Mighty at Evens: The Ducks have cooled off as of late but they still have one of the highest team even strength shooting percentages at 9.6% according to Extra Skater. Their goaltending hasn't been too bad either given a team even strength save percentage of 92.6%. But this Ducks team has not just rode percentages to the top of the Pacific Division. No, they're quite a good possession team as well per Extra Skater. While their Corsi percentage - that's a percentage of all shooting attempts for over against - is around league median and just above break-even at 50.3%, their Fenwick percentage - Corsi without blocks - is right behind New Jersey at 52%. They may not be the Kings but this suggests that they will put up a good fight at 5-on-5. It helps explain why the Ducks have been quite good at out-shooting opponents all season long. The Devils will have a challenge to establish the pace of the game as the road team against a good Ducks team. They may not be shooting above 9% at evens all season long, but they're not going to wither like a certain Canadian team when the percentages aren't so much in their favor.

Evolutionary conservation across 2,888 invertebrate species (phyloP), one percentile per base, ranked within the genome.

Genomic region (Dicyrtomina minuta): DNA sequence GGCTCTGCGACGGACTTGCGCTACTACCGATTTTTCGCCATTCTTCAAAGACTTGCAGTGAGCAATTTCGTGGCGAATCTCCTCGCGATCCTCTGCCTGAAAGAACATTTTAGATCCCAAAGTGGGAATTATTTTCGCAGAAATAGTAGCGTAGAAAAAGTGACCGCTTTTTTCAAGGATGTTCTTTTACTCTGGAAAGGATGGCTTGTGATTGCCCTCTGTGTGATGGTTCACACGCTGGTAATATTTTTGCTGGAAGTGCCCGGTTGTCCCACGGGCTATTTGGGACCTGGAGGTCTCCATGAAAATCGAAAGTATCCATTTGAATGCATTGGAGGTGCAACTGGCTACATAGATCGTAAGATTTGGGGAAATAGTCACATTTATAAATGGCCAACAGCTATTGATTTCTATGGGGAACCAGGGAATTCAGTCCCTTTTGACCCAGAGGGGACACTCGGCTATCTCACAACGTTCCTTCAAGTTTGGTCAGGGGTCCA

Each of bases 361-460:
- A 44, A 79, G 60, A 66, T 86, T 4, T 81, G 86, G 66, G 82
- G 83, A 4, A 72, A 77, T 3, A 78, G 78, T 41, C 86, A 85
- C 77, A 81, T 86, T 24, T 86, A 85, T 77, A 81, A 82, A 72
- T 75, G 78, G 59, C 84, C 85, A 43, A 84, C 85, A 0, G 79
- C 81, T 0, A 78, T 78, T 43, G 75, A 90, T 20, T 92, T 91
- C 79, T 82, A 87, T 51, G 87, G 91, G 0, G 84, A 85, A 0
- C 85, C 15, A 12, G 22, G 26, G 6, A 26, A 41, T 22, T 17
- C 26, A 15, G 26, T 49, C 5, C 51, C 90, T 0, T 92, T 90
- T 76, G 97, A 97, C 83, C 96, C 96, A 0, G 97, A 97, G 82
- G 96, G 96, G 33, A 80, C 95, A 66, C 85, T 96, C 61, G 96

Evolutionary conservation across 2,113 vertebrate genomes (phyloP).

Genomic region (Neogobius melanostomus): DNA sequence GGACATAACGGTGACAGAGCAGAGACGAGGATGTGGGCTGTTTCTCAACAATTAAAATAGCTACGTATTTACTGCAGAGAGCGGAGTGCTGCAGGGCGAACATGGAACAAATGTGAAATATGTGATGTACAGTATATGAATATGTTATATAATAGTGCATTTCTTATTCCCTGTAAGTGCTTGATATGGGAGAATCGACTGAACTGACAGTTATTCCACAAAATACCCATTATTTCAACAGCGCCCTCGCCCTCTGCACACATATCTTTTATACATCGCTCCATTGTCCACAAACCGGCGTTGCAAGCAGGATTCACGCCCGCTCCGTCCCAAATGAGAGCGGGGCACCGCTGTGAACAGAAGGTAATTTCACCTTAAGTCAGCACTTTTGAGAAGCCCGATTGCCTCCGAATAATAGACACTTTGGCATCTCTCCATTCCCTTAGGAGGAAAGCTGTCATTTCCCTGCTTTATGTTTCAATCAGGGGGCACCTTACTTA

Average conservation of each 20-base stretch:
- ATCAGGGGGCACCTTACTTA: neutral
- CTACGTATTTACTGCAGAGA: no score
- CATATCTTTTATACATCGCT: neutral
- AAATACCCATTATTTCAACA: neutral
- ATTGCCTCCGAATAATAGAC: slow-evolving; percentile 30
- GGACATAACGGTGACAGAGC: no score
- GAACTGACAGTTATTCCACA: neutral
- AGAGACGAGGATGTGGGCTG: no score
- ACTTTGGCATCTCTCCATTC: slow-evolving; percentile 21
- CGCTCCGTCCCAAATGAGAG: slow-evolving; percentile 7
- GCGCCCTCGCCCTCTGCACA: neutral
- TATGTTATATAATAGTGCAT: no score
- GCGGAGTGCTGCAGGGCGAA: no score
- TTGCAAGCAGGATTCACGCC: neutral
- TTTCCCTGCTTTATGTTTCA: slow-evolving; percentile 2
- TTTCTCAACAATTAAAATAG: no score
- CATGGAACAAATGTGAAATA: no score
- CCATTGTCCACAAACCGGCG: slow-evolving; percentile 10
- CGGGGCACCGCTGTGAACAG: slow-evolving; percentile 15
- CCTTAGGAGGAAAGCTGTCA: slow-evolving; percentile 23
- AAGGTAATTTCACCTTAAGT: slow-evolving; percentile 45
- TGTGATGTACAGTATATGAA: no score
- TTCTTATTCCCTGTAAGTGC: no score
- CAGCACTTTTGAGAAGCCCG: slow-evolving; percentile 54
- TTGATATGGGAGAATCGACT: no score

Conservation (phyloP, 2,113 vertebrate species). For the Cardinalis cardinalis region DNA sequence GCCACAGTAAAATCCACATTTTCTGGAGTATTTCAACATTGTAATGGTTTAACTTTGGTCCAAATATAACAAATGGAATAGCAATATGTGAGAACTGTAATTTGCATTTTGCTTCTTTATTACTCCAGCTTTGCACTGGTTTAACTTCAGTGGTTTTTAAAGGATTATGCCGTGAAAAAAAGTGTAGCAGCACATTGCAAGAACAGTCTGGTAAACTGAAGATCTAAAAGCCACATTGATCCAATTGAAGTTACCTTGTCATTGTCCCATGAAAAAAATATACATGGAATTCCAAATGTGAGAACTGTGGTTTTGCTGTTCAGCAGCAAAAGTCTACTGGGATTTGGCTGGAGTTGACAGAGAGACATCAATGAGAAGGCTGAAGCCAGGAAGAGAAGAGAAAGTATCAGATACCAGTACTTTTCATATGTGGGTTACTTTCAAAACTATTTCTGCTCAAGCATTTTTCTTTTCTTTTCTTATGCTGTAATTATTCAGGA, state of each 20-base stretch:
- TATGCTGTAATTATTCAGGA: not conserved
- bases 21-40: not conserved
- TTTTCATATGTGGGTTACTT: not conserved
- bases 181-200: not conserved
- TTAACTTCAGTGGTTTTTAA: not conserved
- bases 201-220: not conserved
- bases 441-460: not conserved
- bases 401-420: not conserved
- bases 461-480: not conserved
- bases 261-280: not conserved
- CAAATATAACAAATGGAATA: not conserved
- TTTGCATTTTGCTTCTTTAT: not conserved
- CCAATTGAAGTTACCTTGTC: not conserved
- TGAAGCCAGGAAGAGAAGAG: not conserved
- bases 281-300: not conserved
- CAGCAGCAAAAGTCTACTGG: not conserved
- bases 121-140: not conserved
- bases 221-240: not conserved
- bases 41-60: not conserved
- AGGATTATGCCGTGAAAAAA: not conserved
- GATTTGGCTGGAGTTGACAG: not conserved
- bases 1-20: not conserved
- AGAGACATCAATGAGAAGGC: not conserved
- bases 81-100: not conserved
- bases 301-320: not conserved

Mighty Duo: The Ducks are led up front by the dangerous duo of Ryan Getzlaf and Corey Perry. Both are tied for the team lead in points with 24, both have been the best at driving the play at even strength, and both are currently top ten scorers in the league. They don't always play together so it's not a case where Peter DeBoer can focus solely on defending one line. Besides, given Anaheim's relatively strong team shooting percentage, the other guys can beat them too. I'll touch on them in a little bit. Let's get back to Anaheim's #10 (Perry) and #15 (Getzlaf).